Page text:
The Resupply Stowage Racks and Resupply Stowage Platforms were filled with Cargo Transfer Bags that contain equipment and supplies for the station. The six Resupply Stowage Racks contained almost 1,451 kilograms (3,199 lb) of cargo and the four Resupply Stowage Platforms contained about 544 kilograms (1,199 lb) of cargo, not including the weight of the Cargo Transfer Bags, the foam packing around the cargo or the straps and fences that held the bags in place. The total weight of cargo, racks and packing material aboard Leonardo was just over 4,990 kilograms (11,000 lb). Total cargo weight was about 3,073 kilograms (6,775 lb).

Also carried in the payload bay was an Integrated Cargo Carrier (ICC) carrying the Early Ammonia Servicer and MISSE PECs 1 & 2.

Another payload on board is the Materials International Space Station Experiments (MISSE). This project was a NASA/Langley Research Center-managed cooperative endeavor to fly materials and other types of space exposure experiments on the space station. The objective was to develop early, low-cost, non-intrusive opportunities to conduct critical space exposure tests of space materials and components planned for use on future spacecraft. Johnson Space Center, Marshall Space Flight Center, Glenn Research Center, the Materials Laboratory at the Air Force Research Laboratory and Boeing Phantom Works were participants with Langley in the project. The MISSE experiments were the first externally mounted experiments conducted on the ISS. The experiments were in four Passive Experiment Containers (PECs) that were initially developed and used for an experiment on Mir in 1996 during the Shuttle-Mir Program. The PECs were transported to Mir on STS-76. After an 18-month exposure in space, they were retrieved on STS-86. PECs are suitcase-like containers for transporting experiments via the space shuttle to and from an orbiting spacecraft. Once on orbit and clamped to the host spacecraft, the PECs are opened and serve as racks to expose experiments to the space environment.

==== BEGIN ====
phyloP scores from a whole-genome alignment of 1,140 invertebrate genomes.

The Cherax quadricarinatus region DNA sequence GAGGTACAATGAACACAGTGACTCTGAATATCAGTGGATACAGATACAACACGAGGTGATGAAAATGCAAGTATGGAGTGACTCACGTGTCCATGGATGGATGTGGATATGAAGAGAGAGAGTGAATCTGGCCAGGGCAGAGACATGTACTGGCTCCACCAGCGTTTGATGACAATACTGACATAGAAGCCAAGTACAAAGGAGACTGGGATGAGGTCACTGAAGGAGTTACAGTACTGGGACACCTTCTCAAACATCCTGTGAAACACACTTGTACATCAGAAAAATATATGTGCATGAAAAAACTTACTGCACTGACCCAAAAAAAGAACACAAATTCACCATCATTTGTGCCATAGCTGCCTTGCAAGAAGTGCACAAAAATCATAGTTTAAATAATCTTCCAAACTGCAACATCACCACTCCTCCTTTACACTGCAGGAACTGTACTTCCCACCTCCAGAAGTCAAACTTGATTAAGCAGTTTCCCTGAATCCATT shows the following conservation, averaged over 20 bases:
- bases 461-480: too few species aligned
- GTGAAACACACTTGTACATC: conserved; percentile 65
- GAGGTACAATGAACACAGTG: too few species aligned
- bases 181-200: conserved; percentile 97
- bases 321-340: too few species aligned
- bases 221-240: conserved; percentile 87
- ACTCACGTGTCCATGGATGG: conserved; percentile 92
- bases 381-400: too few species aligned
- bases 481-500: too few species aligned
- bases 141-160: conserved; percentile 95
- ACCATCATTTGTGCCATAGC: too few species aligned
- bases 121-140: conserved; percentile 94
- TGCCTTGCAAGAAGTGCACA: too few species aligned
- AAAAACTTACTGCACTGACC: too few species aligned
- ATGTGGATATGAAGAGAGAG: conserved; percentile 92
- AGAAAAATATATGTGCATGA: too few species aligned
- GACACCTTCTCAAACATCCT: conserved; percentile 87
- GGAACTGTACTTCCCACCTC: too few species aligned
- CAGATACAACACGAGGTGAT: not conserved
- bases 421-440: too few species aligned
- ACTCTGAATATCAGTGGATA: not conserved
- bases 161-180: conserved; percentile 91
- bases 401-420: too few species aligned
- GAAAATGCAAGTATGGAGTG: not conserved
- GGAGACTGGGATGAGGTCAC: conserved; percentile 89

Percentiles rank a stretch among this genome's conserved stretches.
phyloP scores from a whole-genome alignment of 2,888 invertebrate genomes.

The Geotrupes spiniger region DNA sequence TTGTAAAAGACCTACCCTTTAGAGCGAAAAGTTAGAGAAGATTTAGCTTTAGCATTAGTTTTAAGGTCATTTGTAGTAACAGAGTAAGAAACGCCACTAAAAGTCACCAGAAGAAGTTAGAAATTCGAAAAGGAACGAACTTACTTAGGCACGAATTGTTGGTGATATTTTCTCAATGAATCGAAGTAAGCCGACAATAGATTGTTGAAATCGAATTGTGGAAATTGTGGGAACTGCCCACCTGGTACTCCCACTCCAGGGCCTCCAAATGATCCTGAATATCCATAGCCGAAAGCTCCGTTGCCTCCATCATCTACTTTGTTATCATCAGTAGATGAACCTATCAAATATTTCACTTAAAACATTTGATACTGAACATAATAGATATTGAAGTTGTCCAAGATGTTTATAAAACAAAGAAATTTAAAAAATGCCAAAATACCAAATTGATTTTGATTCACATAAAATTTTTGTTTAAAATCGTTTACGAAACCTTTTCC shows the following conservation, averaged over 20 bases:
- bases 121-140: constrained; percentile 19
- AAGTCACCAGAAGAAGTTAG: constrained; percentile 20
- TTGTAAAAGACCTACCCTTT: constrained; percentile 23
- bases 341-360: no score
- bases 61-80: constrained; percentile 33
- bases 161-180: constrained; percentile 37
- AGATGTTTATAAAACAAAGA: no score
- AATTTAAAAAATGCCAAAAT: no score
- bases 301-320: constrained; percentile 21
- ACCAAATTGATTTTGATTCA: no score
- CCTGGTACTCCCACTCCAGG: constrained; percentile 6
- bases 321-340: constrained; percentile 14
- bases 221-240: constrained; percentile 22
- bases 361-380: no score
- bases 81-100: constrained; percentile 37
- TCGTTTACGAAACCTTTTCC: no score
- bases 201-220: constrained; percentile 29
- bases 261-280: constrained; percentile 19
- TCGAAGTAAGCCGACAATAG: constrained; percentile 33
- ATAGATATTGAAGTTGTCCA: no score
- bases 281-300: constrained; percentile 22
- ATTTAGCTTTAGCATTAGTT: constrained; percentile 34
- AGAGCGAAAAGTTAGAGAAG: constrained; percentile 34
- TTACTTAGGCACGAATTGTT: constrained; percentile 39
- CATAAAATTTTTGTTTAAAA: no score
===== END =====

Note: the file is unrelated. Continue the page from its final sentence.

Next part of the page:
Other payloads on board were part of the Goddard Space Flight Center's Wallops Flight Facility Shuttle Small Payloads Project. The SSPP system utilizes payload carrier systems such as the Hitchhiker, Getaway Specials and Space Experiment Modules to provide a low cost scientific research environment. SSPP payloads on STS-105 include the Hitchhiker payload Simplesat, The Cell Growth in Microgravity GAS Canister (G-708), the Microgravity Smoldering Combustion experiment (MSC), and the Hitchhiker Experiment Advancing Technology Space Experiment Module-10 payload).

Attempt Planned Result Turnaround Reason Decision point Weather go (%) Notes
1 9 Aug 2001, 5:37:46 pm scrubbed weather [2]
2 10 Aug 2001, 5:10:14 pm success 0 days, 23 hours, 32 minutes [3]

This was the only Shuttle launch to go before the scheduled launch time, at the beginning, rather than the optimal middle or later, of the 10-minute launch window to rendezvous with ISS. It launched early because an approaching storm system threatened to violate launch criteria at the appointed time.[3][4]

Wake-up calls

NASA began a tradition of playing music to astronauts during the Gemini program, which was first used to wake up a flight crew during Apollo 15.[5] Each track is specially chosen, often by their families, and usually has a special meaning to an individual member of the crew, or is applicable to their daily activities.[5][6]

Flight Day Song Artist/Composer
Day 2 "Back in the Saddle Again" Gene Autry
Day 3 "The White Eagle" traditional Russian folk song
Day 4 Overture from The Barber of Seville Rossini
Day 5 "Arthur's Theme (Best That You Can Do)" Christopher Cross
Day 6 "Big Boy Toys" Aaron Tippin
Day 7 "The Marvelous Toy" Tom Paxton
Day 8 "Time Bomb" Patrick and Andrew
Day 9 "Hotel California" The Eagles
Day 10 "Under the Boardwalk" The Drifters
Day 11 "Brand New Day" Sting
Day 12 "East Bound and Down" Jerry Reed
Day 13 "Again" Lenny Kravitz


See also


  1. ^ "Susan J. Helms". New Mexico Museum of Space History. Retrieved 23 November 2022.
  2. ^ "Shuttle Discovery refueled for second launch attempt". CBS News. Retrieved 30 August 2009.
  3. ^ a b "Shuttle Discovery thunders into orbit". CBS News. Retrieved 30 August 2009.
  4. ^ Leinbech, Mike (19 April 2017). "The Day We Launched Early". Bringing Columbia Home.
  5. ^ a b Fries, Colin (25 June 2007). "Chronology of Wakeup Calls" (PDF). NASA. Archived from the original (PDF) on 5 June 2010. Retrieved 13 August 2007.
  6. ^ NASA (11 May 2009). "STS-105 Wakeup Calls". NASA. Archived from the original on 14 August 2001. Retrieved 31 July 2009.